tv Hearing on Independence of Inspectors General CSPAN October 22, 2021 10:11pm-12:25am EDT
[inaudible conversations] [inaudible conversations] >> the committee will come to order. i want to first off thank each of our witnesses for being here today and for your service to our nation each and every day. you have an extremely challenging job to ensure that governmentll is working productively and efficiently for the american people.
i look forward to hearing to each of you on how this committee can ensure the independence and the integrity of the inspector general is to continue. current federal law and your perspective will be critical in helping us finalize legislation that will provide you and your colleagues with protection to strengthen independent oversight the government effectiveness. this legislation is quite frankly long overdue. for decades inspectors general have acted as independent nonpartisan watchdogs in helping congress prevent another and cover fraud waste and abuse in the federal government and ensuring taxpayer dollars are being used appropriately. the council of inspectors general on integrity and efficiency's recent annual report to congress estimated theyed inspector general save american tax court dacs taxpayers more than $50 million lastra year alone. a federal watchdogs are able to
work independently and without the threat of political interference. current law allows for law allows for actions that threaten to undefined the independence including the removal of inspectors general from office without sufficient explanation and the employment of partisan clinical operatives to serve in traditional and nonpartisan roles. these actions and others have left inspectors general in their political work vulnerable to political influence and that is simply an acceptable. we want to ensure that no administration is able to undercut the independent transparency and accountability that inspectors general provide to the american people. that's why ranking member portman and i are working together to enact the first knit they can't reforms to support inspectors general in more than 30 years. our bipartisan bicameral effort will get broad support from our colleagues in numerous
governmental agencies but i'm grateful to senator grassley hassan and chairwoman maloney for helping us. these reforms which will require a more detailed explanation from the president and ensure that acting inspector general's are selected from a pool of senior-level employees within the watch watchdog community and provide federal watchdogs the authority of contractors and former federal officials. do these commonsense solutions of this committee has the opportunity to consider an advanced historic meaningful reforms that strengthen our democracy and promote independent oversight. a call that i know we all share but i look forward to discussing how we can best protect our inspectors general and pass the urgently needed reform.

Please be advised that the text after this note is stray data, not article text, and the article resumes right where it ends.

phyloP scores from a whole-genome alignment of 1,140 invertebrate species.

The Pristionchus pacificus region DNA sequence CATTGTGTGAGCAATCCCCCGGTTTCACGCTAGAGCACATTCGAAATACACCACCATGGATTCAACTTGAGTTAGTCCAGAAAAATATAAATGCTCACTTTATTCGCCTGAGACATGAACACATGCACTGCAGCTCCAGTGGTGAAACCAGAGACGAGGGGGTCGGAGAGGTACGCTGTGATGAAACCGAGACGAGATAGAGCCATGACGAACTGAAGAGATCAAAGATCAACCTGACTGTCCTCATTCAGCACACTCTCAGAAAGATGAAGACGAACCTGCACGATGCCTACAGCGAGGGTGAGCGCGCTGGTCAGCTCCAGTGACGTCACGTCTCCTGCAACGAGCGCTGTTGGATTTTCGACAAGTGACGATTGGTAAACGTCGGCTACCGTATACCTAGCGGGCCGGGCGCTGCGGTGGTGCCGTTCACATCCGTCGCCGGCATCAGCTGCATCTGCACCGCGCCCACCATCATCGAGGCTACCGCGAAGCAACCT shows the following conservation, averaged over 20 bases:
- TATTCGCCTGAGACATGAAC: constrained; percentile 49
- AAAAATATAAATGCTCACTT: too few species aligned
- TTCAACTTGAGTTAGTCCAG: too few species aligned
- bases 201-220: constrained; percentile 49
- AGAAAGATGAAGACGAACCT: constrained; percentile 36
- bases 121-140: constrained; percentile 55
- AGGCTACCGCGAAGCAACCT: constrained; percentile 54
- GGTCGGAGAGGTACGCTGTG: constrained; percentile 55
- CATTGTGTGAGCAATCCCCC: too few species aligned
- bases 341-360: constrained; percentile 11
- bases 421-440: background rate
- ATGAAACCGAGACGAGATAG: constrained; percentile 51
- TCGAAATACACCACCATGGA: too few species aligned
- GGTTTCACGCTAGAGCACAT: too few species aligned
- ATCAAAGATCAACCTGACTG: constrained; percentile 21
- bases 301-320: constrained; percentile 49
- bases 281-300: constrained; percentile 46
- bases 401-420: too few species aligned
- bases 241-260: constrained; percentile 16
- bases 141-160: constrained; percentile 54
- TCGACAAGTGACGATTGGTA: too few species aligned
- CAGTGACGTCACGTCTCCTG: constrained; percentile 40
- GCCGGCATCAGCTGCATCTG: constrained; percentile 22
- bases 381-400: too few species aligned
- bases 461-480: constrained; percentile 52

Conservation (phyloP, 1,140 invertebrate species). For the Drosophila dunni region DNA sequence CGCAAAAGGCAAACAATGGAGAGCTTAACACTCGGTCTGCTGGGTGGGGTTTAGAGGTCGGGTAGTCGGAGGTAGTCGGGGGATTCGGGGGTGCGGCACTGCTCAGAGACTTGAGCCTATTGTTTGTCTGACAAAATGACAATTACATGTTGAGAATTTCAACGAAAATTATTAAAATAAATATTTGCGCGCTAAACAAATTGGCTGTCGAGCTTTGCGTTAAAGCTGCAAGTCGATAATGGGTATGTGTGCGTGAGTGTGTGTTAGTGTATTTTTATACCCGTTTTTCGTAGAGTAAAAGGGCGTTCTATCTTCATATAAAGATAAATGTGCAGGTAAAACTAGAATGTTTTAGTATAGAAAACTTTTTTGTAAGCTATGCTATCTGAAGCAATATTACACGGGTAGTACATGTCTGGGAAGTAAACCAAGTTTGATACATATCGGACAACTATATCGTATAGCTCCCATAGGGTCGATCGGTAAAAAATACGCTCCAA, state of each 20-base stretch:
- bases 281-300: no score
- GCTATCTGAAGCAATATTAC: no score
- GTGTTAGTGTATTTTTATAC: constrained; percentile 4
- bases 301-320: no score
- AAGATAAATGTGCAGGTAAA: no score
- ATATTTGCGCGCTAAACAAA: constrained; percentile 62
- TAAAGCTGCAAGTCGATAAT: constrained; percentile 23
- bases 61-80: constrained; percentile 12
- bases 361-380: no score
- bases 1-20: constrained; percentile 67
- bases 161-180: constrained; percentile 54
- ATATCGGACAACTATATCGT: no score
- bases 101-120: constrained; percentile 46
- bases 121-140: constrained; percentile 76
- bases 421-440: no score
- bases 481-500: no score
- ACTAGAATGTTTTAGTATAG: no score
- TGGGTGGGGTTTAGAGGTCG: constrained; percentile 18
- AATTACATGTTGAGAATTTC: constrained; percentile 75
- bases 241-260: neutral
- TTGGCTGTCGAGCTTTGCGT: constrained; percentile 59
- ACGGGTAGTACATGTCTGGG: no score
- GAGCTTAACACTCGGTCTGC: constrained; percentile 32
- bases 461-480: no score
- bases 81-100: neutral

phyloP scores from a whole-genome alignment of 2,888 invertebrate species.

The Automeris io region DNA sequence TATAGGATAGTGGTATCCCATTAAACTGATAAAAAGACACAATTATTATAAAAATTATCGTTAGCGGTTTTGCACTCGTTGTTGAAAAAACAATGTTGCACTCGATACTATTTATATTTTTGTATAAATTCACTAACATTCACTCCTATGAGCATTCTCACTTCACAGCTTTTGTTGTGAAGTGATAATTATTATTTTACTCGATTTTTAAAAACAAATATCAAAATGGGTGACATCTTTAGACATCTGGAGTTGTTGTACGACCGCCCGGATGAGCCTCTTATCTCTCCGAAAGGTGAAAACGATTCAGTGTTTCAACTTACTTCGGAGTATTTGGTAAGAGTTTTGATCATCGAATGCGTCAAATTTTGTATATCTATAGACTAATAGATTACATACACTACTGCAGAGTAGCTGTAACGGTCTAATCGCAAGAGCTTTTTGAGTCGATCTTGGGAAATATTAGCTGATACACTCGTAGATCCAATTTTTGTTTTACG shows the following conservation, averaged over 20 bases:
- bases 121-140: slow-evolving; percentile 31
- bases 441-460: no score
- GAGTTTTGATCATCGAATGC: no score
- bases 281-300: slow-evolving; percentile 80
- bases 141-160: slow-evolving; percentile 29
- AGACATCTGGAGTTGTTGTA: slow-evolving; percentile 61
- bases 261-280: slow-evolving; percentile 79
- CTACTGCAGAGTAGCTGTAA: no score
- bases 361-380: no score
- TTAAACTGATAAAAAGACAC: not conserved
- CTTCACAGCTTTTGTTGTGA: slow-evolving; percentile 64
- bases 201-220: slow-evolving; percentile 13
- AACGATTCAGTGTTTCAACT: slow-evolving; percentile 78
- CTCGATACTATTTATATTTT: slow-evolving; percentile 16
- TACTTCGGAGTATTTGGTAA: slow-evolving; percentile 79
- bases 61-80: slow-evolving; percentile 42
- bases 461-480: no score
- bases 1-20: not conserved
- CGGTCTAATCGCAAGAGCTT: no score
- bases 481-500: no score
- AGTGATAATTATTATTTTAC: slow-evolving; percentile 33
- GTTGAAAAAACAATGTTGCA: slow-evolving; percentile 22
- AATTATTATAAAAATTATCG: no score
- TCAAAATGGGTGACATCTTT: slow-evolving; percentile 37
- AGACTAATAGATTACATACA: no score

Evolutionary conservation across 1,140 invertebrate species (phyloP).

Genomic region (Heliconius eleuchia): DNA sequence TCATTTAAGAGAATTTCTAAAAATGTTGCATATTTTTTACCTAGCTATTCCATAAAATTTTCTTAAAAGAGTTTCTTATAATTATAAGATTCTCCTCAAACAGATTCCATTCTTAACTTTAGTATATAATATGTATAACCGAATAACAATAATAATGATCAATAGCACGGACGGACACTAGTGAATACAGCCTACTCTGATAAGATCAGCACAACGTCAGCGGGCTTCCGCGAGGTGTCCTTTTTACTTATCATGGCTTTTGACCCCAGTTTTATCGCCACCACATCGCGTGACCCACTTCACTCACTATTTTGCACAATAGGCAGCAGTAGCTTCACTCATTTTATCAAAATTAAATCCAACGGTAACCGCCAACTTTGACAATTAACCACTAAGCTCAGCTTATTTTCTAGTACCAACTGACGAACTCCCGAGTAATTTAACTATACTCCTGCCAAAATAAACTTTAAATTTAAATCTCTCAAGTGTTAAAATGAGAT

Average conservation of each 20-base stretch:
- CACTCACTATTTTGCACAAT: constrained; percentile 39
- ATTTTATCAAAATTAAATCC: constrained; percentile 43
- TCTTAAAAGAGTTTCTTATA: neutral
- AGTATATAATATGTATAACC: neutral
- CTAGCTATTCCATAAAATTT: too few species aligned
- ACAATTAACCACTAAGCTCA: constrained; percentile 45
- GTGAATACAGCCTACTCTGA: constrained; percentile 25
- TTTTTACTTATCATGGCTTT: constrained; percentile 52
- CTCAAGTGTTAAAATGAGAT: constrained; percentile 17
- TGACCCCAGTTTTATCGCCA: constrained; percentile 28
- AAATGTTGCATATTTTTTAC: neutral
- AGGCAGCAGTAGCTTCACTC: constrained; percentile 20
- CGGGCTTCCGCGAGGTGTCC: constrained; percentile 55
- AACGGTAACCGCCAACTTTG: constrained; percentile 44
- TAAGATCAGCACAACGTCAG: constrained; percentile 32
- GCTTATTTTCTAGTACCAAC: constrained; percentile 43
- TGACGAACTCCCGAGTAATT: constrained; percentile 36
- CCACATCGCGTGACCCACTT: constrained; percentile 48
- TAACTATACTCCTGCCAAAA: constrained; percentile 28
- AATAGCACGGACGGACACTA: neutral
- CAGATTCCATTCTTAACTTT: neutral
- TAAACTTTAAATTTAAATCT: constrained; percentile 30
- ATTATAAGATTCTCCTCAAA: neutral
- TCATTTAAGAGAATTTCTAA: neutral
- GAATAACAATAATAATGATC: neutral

the ranking member is then route it will be here shortly. it is thee practice of this committee to swear and witnesses so if you will each rise and raise your right hand. do you swear the testimony you will give before this committee will be the truth, the whole truth and nothing but the truth so help you god? you may be seated. our first witness is the inspector general of the national science foundation and chair of the council of inspectors general on integrity and efficiency. in herte role she prevents fraud waste and abuse and improves the integrity of the national science foundation programs and operations and investigates allegations of misconduct. ms. lerner has 30 years of experience initially starting her career in the office of
inspector general is assisting counsel and in 20 leverages decimated by president obama as a member of the government accountability transparency board. welcome ishe learn him before we hear you're putting comments i'd likee to recognize ranking membr portman for his opening comments. senate thank you mr. chairman. i appreciate your indulgence and thank you for holding this hearing today. inspectors general are essential to government and i think everyone and understands and agrees up that the congress has a responsibility for oversight of the executive branch and responsibility would bere far me difficultyty without the inspecr general. they are incited to agencies and the overseas. since these programs t and budgs and congress's first line of action against waste and abuse. according to the counsel of inspector general on integrity and efficiency and we we'll hear from them today fiscal year 2020